THE TELEGRAM

THE TELEGRAM

Thursday, March 02, 2017

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Paul Dean

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  1. My Studio Adventure, Part 2
    03 Oct, 2017
    My Studio Adventure, Part 2
    Read ​Part 1 Here Reading aloud has always been easy for me. As a Pastor I often read scripture in front of large groups of people. I have also read to my four children for years. In order to keep their attention I gradually introduced voice inflection and even sometimes different voices. However, reading an audio book added a level or two of difficulty. In order to read the paragraphs with some level of dramatic inflection my mind needed to be several lines ahead of my mouth. Since I had
  2. My Studio Adventure
    21 Sep, 2017
    My Studio Adventure
    Several months ago I went into the studio to turn my book “Courage: Roy Blanchard’s Journey in America’s Forgotten War,” into an audio book. The book has made it to the top 5 in several categories and is available in both the print version and digital, but from the day it was released I had received requests for an audio version. I headed into my publishers office. Made for Success has helped turn hundreds of books into audio books. I was greeted by the head of their audio book department and
  3. A Woman In No Man's Land
    22 Jun, 2017
    A Woman In No Man's Land
    A Historian's Review of Wonder Woman  From Wonder Woman, 2017 Steve Trevor: This is no man's land, Diana! It means no man can cross it, alright? This battalion has been here for nearly a year and they've barely gained an inch. All right? Because on the other side there are a bunch of Germans pointing machine guns at every square inch of this place. This is not something you can cross. It's not possible. Diana Prince: So... what? So we do nothing? Steve Trevor: No, we are doing something! We
  4. Dancing With Death
    17 Jun, 2017
    Dancing With Death
    Dancing with Death: Three Shocking Historical Facts about Wonder Woman’s Villain     In Wonder Woman, Diana Prince has a short dance with Erich Ludendorff, the leader of Germany’s Armed Forces in late World War 1. There she comes face to face with the evil she believed to be the cause of the war. The historical Ludendorff is fascinating as well. While he departs in significant ways from how he is portrayed in the Warner Brothers film. He did represent the most brutal of German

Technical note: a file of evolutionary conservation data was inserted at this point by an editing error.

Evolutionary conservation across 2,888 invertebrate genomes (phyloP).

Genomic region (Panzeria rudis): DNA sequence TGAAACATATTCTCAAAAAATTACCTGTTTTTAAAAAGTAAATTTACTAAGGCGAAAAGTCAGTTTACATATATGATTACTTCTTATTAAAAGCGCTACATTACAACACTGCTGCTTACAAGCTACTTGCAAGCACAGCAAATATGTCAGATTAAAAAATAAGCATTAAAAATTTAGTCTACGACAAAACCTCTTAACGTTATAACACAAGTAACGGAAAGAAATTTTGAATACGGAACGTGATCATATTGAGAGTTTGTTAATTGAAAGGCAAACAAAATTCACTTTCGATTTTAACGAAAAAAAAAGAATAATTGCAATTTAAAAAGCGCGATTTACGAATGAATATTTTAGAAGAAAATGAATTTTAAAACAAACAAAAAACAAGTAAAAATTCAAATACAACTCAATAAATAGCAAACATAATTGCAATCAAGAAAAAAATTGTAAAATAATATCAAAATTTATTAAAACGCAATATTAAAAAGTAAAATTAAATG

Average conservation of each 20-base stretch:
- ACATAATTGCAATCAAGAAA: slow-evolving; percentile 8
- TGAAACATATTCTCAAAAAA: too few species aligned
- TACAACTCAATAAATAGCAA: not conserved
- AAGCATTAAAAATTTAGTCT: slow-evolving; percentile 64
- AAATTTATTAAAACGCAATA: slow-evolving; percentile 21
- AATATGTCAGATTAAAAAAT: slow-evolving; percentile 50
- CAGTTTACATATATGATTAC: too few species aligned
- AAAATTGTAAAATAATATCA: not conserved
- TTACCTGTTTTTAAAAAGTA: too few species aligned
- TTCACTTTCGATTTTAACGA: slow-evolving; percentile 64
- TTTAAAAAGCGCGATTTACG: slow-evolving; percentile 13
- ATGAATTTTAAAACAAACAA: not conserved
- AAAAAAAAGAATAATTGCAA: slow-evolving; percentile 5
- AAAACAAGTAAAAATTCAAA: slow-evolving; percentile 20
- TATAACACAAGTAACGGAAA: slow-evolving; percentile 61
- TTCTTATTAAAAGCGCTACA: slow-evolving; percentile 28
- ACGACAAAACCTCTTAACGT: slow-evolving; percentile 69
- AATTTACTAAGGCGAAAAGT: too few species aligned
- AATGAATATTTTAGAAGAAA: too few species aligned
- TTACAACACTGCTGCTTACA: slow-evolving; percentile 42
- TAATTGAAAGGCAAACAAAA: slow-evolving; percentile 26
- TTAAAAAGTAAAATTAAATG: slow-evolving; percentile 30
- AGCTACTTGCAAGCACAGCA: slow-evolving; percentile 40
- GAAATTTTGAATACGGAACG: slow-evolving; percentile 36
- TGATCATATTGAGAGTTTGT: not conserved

5. Remembering and Pressing On
    25 May, 2017
    Remembering and Pressing On
    Lieutenant Colonel John McCrae wrote this poem in 1915 after presiding over the funeral of a friend and fellow soldier.  In Flanders fields the poppies blow Between the crosses, row on row, That mark our place; and in the sky The larks, still bravely singing, fly Scarce heard amid the guns below. We are the Dead. Short days ago We lived, felt dawn, saw sunset glow, Loved and were loved, and now we lie In Flanders fields. Take up our quarrel with the foe: To you from failing hands we throw
  6. Woodrow Wilson's War Message to Congress
    05 Apr, 2017
    Woodrow Wilson's War Message to Congress
    100 years ago the United States declared war on Germany in order to stop the madness of World War 1. For nearly three years Wilson had watched the western world descend into the stalemated morass of total war. By early 1917 Wilson concluded that war was unavoidable for the United States. The above video shows the excited response. Both the original footage and the 1950s narration seem from another world.   The war was complex, and few Americans know the story. The best way to understand the
  7. US Entry into World War I
    05 Apr, 2017
    US Entry into World War I
    November 1916 – Woodrow Wilson wins reelection. Many of his surrogates campaign for him saying, “He Kept Us out of War.” These slogans outrage Wilson, who knows how close the US has come to entering the conflict. Only skillful diplomacy and patience had kept them out after the Lusitania and Sussex tragedies. December 1916. After a brutal year of fighting Britain, Germany, the Ottoman Empire, and France hardened their hearts against peace. They had lost too much in 1916 – 1 million casualties
  8. How an Obscure Roman Farmer Saves the United States Every Four to Eight Years
    19 Jan, 2017
    How an Obscure Roman Farmer Saves the United States Every Four to Eight Years
    In 458 B.C. the Roman Senate appointed Lucius Quinctius Cincinnatus dictator of Rome in order to rescue a Roman army. Cincinnatus left his farm, took control over the state and defeated Rome’s enemies. He then relinquished his power and returned to his farm. So ends most of the historical accounts of noble Cincinnatus. Fast-forward to the American Revolution where men of letters studied ancient Rome in order to gain wisdom for the construction of a new republic. Here again Cincinnatus was
  9. "Black Death" and the "Harlem Hellfighters"
    16 Jan, 2017
    "Black Death" and the "Harlem Hellfighters"
    A Short History of African Americans in the First World War After Woodrow Wilson declared war on Germany in 1917 he called on men between ages of 21 and 31 to register for the draft. The nation needed an orderly call up in order to defeat Germany on the battlefield without crippling vital industries on the home front. African American men from all of the country had already been joining the armed forces before the Selective Service Act took effect. They hoped that their service to the United